Sunday, November 20, 2011

Park Cleanup Report (11/19/2011)

Saturday's cleanup started with the appearance of a large, beige-colored praying mantis on the park sign holder on Pasadena Avenue. Walking down into the park, a blue dragon fly lit onto my finger. Neither insect was moving very fast in the cool, early morning weather.

With such a nice welcome, it turned into a very productive day. At this time of the year the weeds are just getting going. The ground is moist and the young weeds are easy to remove. We concentrated on castor bean, mustard and horehound in the central mound area and near the steep wooden steps. Removing them now is extremely efficient since not only are they small and easy to pull, but they have not flowered and spread seeds.

In addition to weed removal, some picked up litter, others worked on removing chain link in a drainage area on the southwest side of the park (below Pasadena Ave.), and others chopped away at some large, weedy trees (shamel ash and Chinese elm).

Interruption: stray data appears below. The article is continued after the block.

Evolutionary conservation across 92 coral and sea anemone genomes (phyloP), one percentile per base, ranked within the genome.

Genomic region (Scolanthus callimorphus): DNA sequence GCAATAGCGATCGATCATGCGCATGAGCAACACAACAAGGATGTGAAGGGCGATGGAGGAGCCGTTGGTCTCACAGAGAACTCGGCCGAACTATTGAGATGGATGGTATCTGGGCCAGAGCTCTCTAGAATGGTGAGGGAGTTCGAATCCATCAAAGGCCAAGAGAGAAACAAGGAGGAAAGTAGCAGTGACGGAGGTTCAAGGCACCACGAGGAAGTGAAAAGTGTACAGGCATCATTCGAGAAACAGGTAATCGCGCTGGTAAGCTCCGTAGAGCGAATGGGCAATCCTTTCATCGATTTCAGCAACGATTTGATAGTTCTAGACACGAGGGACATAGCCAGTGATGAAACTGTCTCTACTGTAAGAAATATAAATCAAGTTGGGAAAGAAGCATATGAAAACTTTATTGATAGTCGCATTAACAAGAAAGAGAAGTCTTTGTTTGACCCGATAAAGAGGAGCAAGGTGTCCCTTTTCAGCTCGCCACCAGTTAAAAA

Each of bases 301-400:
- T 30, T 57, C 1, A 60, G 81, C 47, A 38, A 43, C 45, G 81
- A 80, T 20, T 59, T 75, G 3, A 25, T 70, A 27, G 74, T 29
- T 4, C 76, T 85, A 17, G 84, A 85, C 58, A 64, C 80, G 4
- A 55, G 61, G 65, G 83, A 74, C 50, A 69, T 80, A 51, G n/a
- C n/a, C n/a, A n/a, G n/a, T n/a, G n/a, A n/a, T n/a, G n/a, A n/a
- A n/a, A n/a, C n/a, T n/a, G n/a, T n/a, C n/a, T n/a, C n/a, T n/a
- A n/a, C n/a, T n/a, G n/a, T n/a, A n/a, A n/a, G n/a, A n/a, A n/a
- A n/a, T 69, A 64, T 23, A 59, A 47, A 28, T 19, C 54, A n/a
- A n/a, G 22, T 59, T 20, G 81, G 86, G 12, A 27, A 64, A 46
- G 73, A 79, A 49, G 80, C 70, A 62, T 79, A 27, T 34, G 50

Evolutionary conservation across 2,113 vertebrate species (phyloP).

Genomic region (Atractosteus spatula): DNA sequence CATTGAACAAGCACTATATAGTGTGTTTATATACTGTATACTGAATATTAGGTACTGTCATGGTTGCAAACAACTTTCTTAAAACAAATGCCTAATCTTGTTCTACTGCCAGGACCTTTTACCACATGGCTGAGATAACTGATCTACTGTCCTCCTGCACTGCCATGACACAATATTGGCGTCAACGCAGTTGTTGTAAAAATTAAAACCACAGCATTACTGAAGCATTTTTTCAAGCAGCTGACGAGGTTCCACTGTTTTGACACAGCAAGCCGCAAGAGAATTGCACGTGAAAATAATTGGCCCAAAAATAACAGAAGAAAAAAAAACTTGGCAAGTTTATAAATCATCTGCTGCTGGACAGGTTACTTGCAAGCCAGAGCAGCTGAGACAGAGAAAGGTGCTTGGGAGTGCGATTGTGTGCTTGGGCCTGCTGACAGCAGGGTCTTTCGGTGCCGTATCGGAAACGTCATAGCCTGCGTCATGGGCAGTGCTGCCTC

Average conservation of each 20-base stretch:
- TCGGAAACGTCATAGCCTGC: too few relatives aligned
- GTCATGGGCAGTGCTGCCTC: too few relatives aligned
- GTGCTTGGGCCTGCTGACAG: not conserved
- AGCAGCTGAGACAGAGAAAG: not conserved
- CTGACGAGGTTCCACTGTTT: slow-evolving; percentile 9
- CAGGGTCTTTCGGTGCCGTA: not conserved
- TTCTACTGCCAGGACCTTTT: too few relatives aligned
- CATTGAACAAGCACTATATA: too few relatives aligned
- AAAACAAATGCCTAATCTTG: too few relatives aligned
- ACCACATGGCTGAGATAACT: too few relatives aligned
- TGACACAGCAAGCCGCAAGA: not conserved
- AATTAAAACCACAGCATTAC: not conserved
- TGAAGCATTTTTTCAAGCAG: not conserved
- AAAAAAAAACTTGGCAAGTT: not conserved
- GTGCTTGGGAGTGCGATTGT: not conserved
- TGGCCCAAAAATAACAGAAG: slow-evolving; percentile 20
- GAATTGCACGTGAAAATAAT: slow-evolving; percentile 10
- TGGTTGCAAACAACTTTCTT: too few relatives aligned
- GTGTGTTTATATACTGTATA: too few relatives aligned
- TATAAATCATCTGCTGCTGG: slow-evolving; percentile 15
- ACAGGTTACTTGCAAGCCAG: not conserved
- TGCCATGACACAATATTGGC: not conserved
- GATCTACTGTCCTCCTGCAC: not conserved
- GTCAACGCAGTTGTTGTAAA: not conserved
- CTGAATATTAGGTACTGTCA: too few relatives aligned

The park is improving and with plans to lay paths and plant in the bare central mound area, I foresee good things to come. And none of this would be possible without the help of community volunteers, including scouts, college students, landscape professionals, and just regular people who care about the park. 

The next cleanup is Saturday, December 10th. On January 28th, students from Occidental College and South Pasadena girl scouts will be laying paths and planting in the center of the park.

If you have a few minutes on one of our weekend cleanups, stop by to say hello, enjoy the park, or get down and dirty pulling weeds and picking up litter.

Volunteer removes graffiti from sign. (10/15/2011)
Oak tree in park
Path leading to sign in center of park. Plants include red willow (Salix laevigata), deer grass (Muhlenbergia rigens), coyote brush (Baccharis pilularis).
Large boulders surround infiltration basin that collects rain water and runoff from Pasadena Avenue.
Beautiful cloudy day is perfect for working,walking or just sitting in the park.
Red toyon (Heteromeles arbutifolia) berries add color during the holiday season.
Monkeyflowers (Mimulus aurantiacus) have been blooming for months.